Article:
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Jayne Adye is the Director of the leading grassroots, cross-Party, Eurosceptic campaign Get Britain Out.

Since the UK finally left the EU at the end of 2020, there has been an almost universal focus on the problems created by the Northern Ireland Protocol, as well as the abandonment of UK fishing communities. However, despite being this country’s single biggest export to both the EU and the rest of the world, the financial services industry has seemingly been entirely ignored.

In the last month Rishi Sunak, Lord Frost, and Andrew Bailey, the Governor of the Bank of England, have all confirmed a deal on financial services equivalence with the EU somehow appears to be dead in the water.

The EU’s justification for the lack of progress is the UK’s refusal to commit to “dynamic alignment with EU regulatory changes” for years to come. Why should we accept these demands when this is not a requisite which the EU has forced on any other countries they have equivalence deals with – for example the USA, China and Singapore – so why single out the UK?

Despite this clear pattern of unreasonable rejection, the UK Government has been unwilling to take any real action to move beyond this stalemate, leaving businesses and investors unable to properly plan for our future.

Yes, the Chancellor tried to get the ball rolling this month with his speech at Mansion House, announcing the world’s first Green Bond (a fixed-income instrument designed to support specific climate-related or environmental projects) ahead of the ahead of the COP26 Climate Conference, scheduled to be held in Glasgow from October 31 – November 12 this year.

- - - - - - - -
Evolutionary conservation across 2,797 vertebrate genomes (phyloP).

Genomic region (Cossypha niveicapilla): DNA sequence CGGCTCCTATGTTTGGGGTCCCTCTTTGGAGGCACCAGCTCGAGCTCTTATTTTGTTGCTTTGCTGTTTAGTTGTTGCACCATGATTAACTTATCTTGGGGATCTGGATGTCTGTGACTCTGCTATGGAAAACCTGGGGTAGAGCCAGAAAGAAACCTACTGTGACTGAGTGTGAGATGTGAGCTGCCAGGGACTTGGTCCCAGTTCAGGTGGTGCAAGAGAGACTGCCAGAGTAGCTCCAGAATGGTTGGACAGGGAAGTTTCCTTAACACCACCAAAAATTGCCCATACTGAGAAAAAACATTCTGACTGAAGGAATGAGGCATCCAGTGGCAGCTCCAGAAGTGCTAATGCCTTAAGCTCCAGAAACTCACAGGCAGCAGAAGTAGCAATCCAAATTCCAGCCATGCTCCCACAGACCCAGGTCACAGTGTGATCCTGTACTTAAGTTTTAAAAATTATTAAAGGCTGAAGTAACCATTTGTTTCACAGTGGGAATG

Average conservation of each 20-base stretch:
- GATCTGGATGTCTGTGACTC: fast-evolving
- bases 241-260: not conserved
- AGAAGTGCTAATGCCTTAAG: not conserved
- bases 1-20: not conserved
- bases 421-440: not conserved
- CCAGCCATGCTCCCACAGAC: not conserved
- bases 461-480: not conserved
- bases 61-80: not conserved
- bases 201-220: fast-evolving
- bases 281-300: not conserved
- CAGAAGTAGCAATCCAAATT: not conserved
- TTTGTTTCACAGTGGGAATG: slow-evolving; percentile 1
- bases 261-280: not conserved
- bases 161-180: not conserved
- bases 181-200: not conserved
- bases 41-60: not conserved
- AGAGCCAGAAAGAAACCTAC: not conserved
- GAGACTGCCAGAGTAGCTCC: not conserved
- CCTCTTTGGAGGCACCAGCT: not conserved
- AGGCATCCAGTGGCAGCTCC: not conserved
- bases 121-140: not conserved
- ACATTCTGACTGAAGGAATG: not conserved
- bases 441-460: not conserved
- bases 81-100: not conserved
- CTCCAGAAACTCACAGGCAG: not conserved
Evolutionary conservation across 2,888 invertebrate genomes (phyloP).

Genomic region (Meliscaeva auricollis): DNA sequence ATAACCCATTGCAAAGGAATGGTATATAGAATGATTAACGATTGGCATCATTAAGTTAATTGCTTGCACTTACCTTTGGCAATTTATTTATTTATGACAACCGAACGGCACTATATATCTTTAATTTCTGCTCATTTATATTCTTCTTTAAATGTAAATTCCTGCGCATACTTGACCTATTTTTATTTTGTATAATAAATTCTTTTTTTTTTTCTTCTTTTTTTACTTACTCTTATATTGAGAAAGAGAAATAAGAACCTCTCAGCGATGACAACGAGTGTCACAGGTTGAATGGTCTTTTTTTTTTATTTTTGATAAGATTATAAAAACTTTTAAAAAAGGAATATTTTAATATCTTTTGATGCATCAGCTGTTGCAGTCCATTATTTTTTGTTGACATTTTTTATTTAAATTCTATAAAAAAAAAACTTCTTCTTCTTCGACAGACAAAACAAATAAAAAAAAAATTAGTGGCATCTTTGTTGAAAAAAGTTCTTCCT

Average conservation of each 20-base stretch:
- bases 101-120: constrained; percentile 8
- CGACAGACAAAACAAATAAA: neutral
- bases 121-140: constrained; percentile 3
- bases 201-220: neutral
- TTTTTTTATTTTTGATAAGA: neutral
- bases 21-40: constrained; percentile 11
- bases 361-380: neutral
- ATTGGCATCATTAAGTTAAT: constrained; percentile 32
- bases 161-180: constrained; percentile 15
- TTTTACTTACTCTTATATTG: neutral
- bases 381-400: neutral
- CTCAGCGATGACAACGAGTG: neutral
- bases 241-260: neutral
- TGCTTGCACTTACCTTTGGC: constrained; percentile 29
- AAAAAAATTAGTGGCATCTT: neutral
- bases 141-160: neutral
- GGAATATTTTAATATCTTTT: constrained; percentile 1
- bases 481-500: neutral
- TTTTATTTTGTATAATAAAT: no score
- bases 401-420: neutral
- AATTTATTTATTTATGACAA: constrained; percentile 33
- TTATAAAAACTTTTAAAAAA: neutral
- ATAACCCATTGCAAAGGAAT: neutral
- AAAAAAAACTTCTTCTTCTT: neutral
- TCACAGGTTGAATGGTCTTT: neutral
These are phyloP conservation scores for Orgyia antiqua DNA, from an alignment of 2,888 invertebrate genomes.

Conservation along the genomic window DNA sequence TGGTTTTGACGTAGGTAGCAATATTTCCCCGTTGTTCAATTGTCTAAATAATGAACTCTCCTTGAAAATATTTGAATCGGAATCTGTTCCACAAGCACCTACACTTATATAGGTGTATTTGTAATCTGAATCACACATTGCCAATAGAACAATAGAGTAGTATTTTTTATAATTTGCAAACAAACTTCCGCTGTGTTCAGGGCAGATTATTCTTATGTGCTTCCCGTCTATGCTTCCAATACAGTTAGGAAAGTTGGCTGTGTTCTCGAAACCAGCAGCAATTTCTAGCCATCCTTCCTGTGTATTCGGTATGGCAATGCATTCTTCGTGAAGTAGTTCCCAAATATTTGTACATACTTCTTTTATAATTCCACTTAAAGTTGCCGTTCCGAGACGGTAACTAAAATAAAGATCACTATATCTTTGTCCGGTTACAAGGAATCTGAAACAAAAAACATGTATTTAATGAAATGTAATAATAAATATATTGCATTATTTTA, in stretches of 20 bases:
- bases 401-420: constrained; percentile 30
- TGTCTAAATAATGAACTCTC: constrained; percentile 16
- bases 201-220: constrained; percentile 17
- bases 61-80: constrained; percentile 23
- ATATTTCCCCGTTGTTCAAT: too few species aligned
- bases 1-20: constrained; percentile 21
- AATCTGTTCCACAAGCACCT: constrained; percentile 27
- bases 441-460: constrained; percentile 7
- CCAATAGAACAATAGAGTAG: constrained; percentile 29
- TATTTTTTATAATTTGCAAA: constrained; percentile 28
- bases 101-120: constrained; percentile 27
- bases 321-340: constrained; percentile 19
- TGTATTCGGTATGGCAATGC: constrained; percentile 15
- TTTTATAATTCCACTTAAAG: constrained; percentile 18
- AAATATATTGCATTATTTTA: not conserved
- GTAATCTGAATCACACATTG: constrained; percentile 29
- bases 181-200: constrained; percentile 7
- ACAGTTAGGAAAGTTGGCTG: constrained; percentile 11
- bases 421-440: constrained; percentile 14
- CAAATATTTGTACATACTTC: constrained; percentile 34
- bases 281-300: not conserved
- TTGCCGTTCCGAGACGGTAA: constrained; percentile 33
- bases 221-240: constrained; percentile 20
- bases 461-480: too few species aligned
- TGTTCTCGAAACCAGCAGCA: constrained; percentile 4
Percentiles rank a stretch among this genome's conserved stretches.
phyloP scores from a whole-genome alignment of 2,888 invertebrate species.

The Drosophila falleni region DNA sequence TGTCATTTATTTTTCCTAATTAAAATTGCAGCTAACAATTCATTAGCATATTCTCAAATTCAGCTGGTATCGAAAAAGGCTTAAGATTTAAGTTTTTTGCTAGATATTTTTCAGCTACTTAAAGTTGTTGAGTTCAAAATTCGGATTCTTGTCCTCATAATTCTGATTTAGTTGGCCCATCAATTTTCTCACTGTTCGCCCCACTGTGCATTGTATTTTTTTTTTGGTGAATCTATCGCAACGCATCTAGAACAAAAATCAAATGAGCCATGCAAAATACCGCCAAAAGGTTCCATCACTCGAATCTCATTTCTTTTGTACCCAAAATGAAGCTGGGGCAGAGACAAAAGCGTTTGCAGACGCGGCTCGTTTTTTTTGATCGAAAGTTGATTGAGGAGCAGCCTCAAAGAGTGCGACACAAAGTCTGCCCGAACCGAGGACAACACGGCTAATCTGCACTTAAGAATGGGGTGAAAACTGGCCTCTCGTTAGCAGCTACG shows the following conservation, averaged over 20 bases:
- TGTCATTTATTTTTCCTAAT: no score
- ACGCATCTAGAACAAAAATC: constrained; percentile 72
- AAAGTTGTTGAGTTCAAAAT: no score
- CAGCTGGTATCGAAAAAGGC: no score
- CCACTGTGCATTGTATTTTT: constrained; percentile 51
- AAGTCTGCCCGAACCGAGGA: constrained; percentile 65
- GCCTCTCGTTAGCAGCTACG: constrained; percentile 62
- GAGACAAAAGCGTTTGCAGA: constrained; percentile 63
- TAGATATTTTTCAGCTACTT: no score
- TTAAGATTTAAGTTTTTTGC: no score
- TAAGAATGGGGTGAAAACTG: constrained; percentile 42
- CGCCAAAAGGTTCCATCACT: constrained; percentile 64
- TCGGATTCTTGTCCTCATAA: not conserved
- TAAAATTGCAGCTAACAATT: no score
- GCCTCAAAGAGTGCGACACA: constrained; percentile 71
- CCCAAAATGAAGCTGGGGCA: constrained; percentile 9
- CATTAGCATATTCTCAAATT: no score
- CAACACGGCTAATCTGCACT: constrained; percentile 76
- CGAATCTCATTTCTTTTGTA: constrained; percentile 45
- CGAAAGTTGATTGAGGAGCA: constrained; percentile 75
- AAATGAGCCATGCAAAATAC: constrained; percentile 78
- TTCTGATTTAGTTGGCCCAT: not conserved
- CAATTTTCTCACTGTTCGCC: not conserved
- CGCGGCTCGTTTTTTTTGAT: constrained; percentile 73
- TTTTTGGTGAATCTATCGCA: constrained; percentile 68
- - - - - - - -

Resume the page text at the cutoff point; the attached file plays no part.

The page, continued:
Unfortunately, the Chancellor’s detail was limited, with interest rates for the bonds not announced and a greater focus on making sure businesses report the impact they have on the environment. While this is a good start, it barely scratches the surface of the possibilities available to the UK and the Chancellor does not seem to be making any substantial attempts to change the regulations enforced on us by the EU.

Thankfully, because the City of London is such a significant player on the world stage, the stalemate and lack of cooperation from the EU is never going to end the dominance which the UK has enjoyed for so long. To use the mainstream media’s favourite term, “Despite Brexit…”, London is still the top financial services hub in Europe and has even reclaimed the top spot for European share trading which was held by Amsterdam for a short time recently – in spite of the EU attempting to block London-based firms doing business in the EU.

In other words, even though some additional barriers have been created, companies and individuals still want to choose the expertise and experience which exists in London, rather than move to the EU – contrary to what many had claimed.

So, with the UK’s advantages over the EU being so clear, why do we seem stuck in the mud when it comes to implementing the advantages of Brexit? Right now the Government appears to be unwilling to diverge from the EU, seemingly for no other reason than “not rocking the boat” and “upsetting the EU” while we negotiate other areas of concern – primarily Northern Ireland, as the Government announced last week with their ambitious call for a total renegotiation of the NI Protocol.